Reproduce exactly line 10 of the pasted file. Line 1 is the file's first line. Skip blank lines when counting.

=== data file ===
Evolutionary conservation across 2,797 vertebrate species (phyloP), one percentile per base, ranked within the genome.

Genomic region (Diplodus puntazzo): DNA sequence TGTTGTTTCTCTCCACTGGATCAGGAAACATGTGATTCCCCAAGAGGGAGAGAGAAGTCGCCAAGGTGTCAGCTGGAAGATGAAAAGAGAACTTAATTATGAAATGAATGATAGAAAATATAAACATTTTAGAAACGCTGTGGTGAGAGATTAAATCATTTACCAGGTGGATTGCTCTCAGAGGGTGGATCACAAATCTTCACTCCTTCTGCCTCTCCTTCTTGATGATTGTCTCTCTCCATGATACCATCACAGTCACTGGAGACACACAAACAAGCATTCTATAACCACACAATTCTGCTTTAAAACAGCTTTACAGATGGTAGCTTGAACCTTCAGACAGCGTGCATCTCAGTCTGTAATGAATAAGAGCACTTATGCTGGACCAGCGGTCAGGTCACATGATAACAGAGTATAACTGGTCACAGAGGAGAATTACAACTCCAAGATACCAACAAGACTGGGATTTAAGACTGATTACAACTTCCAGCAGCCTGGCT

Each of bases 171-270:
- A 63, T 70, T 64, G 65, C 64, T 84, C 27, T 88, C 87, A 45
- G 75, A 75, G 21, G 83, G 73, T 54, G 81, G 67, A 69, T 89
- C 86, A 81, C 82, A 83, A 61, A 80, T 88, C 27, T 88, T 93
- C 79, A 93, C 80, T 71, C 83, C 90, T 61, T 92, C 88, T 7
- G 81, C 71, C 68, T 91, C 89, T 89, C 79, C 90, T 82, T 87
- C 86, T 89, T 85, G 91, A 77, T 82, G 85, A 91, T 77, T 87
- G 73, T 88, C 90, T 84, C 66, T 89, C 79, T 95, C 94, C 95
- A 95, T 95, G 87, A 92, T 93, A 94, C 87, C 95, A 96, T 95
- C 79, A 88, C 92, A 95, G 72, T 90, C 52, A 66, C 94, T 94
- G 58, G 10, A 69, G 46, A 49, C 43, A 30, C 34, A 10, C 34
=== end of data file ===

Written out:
- G 73, T 88, C 90, T 84, C 66, T 89, C 79, T 95, C 94, C 95